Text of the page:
NRA shows Congress how to do its job

Asa Hutchinson
Asa Hutchinson at Dec. press conference

The National Rifle Association announced in December the formation of the National School Shield  program, which set out to compile a report on school safety in response to the Newtown, Conn., elementary school shooting. The NSS Task Force released a 225-page report to Congress and the public on Tuesday, with specific recommendations on preventing  gun violence in schools.

Former U. S. Rep. Asa Hutchinson of Arkansas headed up the program task force, made up of recognized experts in homeland security, law-enforcement training and school safety. The panel, which operated independently of the NRA, conducted surveys of selected schools and their current security standards.

The task force concluded, among a number of findings, that school security needs have garnered little attention, especially in the medium-sized and smaller schools that typically have fewer resources than larger schools, and that many schools do not have a written security plan. When analyzing school incidents involving guns, the task force found that a properly trained, armed school resource officer proved to be effective, but that most schools are financially unable to pay for that layer of protection.

In calling for better assessments, more training and increased funding, Hutchinson said the comprehensive report includes eight specific recommendations for improving school safety, briefly described here:

No. 1: Training. A model-training program has been developed by the NSS Task Force for the professional training of armed personnel in the school environment.

No. 2: Adoption of Model Law for Armed School Personnel. Many states prohibit anyone other than a sworn law-enforcement officer or licensed security guard to carry a firearm in a public or non-public school.

No. 3: School Resource Officer. Each school that employs an SRO should have a Memorandum of Understanding (MOU), or an “interagency agreement,” between the appropriate law-enforcement agency and the school district.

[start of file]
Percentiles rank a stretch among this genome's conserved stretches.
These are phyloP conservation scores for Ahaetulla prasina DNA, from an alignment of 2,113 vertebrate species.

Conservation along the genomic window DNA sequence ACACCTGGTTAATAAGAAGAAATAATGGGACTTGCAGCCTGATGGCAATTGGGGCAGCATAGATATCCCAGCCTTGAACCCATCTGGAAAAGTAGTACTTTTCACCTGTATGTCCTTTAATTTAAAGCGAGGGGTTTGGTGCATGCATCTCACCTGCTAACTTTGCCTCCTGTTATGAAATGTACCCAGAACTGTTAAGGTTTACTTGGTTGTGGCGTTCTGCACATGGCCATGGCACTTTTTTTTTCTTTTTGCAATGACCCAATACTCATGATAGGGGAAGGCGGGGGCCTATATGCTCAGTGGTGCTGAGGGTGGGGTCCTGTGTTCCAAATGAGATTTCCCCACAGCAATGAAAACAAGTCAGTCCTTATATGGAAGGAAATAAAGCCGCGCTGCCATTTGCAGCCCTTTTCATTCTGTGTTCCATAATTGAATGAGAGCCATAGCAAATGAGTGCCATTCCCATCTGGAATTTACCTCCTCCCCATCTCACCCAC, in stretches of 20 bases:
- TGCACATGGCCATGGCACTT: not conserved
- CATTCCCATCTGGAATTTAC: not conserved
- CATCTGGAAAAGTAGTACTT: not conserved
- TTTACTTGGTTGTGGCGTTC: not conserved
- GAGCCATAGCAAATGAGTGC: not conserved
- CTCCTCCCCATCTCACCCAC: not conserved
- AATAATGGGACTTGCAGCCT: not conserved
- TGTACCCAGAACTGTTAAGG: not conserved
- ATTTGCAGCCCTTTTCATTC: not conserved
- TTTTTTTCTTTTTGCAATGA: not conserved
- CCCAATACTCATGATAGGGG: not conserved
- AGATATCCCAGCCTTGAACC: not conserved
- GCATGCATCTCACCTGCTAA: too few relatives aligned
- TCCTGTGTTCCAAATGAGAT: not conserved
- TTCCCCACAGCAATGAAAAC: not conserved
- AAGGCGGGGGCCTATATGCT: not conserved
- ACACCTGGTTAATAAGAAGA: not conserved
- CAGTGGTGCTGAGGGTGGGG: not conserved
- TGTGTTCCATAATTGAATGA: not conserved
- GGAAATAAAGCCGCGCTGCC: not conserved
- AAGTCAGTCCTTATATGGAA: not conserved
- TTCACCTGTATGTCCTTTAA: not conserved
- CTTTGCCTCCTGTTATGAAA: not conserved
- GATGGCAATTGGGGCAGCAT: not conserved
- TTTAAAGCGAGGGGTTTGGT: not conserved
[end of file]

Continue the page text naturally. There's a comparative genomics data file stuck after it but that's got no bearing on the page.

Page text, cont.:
No. 4: Online Self-Assessment Tool. An internet-based self-assessment tool has been created to allow any school (whether public, private or parochial) to have secure access to comprehensively evaluate and assess the security gaps and vulnerabilities of each school.

No. 5: State Education Adequacy. Requirement State standards related to school security vary from non-existent to stringent.

No. 6: Federal Coordination and Funding. Either through legislation or executive action, a lead agency should be designated to coordinate the federal programs and funding of local school safety efforts.

No. 7: Umbrella National Organization to Advocate and Support School Safety. Because of the limitations of federal, state and local funding for school safety, there is an important role that can be filled by a private non-profit advocacy and education organization.

No. 8: Specific Pilot Program on Threat Assessments and Mental Health. As part of its comprehensive security plan, each school should develop a threat assessment team, which will work in coordination with mental health professionals.

Mark Mattioli, whose son was killed in the Newtown shooting, appeared as a special guest at Tuesday’s announcement and applauded the task force and its recommendations, according to Fox News.

Read the entire 225-page Report of the report here.

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